When SAN storage is used, potential single points of failure can be eliminated through the use of multipath I/O. The basic idea behind multipath I/O is that fault tolerance can be achieved by providing multiple physical paths between a server and a storage device. If for example an organization wanted to establish fault tolerant connectivity between an Exchange Server and SAN storage, they could install multiple Fibre Channel Host Bus Adapters into the Exchange Server. Each Host Bus Adapter could be connected to a separate Fibre Channel switch. Each switch could in turn provide a path to mirrored storage arrays. This approach prevents any of the storage components from becoming single points of failure.

Performance

Although Microsoft has taken measures to drive down mailbox server I/O requirements in the last couple of versions of Exchange Server, mailbox databases still tend to be I/O intensive. As such, large mailbox servers depend on high-performance hardware.

While there is no denying the fact that high-performance Direct Attached Storage is available, SAN storage can potentially provide a higher level of performance sue to its scalability. One of the major factors that impacts a storage array’s performance is the number of spindles that are used by the array. Direct Attached Storage limits the total number of spindles that can be used. Not only are the number of drive bays in the case a factor, but there is also a limit to the number of disks that can be attached to the array controller.

SAN environments make it possible to create high performance disk arrays by using large numbers of physical disks. Of course capitalizing on the disk I/O performance also means that you must have a high speed connection between the server and the SAN, but this usually isn’t a problem. Multipath I/O allows storage traffic to be distributed across multiple Fibre Channel ports for optimal performance.

Virtualization

Finally, SAN environments are ideal for use in virtualized datacenters. Although neither Microsoft nor VMware still require the use of shared storage for clustered virtualization hosts, using shared storage is still widely considered to be a best practice. SANs make it easy to create cluster shared volumes that can be shared among the nodes in your host virtualization cluster.

Conclusion

Exchange mailbox servers are almost always considered to be mission critical. As such, it makes sense to invest in SAN storage for your Exchange Server since it can deliver better performance and reliability than is possible with Direct Attached Storage.

 

3 Benefits of Running Exchange Server in a Virtualized Environment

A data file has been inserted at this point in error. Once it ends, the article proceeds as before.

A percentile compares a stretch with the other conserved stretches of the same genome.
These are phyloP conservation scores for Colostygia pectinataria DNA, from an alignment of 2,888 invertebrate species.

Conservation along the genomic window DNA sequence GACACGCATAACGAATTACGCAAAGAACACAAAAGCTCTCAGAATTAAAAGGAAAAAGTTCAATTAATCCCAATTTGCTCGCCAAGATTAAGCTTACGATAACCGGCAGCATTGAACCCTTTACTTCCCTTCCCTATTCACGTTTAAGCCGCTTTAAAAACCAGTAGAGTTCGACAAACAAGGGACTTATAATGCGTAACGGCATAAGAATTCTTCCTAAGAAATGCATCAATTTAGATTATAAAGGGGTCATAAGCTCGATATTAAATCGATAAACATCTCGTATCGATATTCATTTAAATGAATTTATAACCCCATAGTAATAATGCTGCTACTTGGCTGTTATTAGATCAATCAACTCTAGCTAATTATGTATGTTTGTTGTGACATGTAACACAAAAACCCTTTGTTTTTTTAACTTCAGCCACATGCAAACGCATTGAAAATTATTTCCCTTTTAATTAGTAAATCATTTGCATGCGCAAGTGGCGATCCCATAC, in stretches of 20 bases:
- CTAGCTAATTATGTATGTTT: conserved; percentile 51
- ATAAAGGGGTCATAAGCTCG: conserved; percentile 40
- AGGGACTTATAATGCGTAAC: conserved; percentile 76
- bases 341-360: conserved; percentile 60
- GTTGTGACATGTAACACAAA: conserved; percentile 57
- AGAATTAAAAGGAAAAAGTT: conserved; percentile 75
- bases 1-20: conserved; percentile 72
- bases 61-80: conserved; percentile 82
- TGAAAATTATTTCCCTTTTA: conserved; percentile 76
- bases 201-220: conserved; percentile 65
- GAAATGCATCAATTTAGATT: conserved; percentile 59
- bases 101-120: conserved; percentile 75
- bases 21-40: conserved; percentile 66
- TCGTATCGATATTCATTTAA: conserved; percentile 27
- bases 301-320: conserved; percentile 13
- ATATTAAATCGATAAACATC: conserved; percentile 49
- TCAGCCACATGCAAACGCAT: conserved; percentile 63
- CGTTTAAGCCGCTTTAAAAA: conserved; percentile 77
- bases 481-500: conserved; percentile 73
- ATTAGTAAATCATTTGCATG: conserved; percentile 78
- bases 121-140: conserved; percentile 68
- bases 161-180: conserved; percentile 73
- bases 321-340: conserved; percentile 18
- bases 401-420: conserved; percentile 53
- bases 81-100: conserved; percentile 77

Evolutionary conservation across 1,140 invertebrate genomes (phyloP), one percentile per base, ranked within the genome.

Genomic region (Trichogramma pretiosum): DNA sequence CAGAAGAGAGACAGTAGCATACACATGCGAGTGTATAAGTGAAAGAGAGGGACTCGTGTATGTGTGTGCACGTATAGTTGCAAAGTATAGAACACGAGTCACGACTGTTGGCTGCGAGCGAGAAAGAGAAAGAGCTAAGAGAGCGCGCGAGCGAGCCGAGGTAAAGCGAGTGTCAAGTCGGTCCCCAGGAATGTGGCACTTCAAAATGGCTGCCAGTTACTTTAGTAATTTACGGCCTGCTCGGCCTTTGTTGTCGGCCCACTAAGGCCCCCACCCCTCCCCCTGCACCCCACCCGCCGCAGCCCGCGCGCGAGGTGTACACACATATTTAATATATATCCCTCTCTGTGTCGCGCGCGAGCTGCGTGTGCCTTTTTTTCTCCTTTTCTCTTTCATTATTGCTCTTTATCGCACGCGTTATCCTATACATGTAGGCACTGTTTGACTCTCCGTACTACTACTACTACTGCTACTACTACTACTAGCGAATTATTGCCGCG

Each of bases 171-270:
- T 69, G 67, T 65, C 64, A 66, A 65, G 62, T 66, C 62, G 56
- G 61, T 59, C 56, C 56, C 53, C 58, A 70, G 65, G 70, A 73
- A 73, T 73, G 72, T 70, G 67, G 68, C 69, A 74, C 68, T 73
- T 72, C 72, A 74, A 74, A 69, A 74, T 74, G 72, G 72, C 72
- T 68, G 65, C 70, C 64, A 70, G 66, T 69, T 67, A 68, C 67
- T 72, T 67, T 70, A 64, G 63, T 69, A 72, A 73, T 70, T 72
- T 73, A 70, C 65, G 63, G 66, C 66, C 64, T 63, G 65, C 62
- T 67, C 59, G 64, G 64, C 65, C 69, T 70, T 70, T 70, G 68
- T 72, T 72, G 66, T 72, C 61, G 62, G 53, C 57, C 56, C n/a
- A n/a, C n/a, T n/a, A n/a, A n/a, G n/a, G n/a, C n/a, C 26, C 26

3 Benefits of Running Exchange Server in a Virtualized Environment

Guest post by: Brien M. Posey

Benefits-of-Running-Exchang

One of the big decisions that administrators must make when preparing to deploy Exchange Server is whether to run Exchange on physical hardware, virtual hardware, or a mixture of the two. Prior to the release of Exchange Server 2010 most organizations chose to run Exchange on physical hardware. Earlier versions of Exchange mailbox servers were often simply too I/O intensive for virtual environments. Furthermore, it took a while for Microsoft’s Exchange Server support policy to catch up with the virtualization trend.

Today these issues are not the stumbling blocks that they once were. Exchange Server 2010 and 2013 are far less I/O intensive than their predecessors. Likewise, Exchange Server is fully supported in virtual environments. Of course administrators must still answer the question of whether it is better to run Exchange Server on physical or on virtual hardware.

Typically there are far greater advantages to running Exchange Server in a virtual environment than running it in a physical environment. Virtual environments can help to expedite Exchange Server deployment, and they often make better use of hardware resources, while also offering some advanced protection options.

Improved Deployment

At first the idea that deploying Exchange Server in a virtual environment is somehow easier or more efficient might seem a little strange. After all, the Exchange Server setup program works in exactly the same way whether Exchange is being deployed on a physical or a virtual server. However, virtualized environments provide some deployment options that simply do not exist in physical environments.

Virtual environments make it quick and easy to deploy additional Exchange Servers. This is important for any organization that needs to quickly scale they are Exchange organization to meet evolving business needs. Virtual environments allow administrators to build templates that can be used to quickly deploy new servers in a uniform way.

Depending upon the virtualization platform that is being used, it is sometimes even possible to set up a self-service portal that allows authorized users to deploy new Exchange Servers with only a few mouse clicks. Because the servers are based on preconfigured templates, they will already be configured according to the corporate security policy.

 Hardware Resource Allocation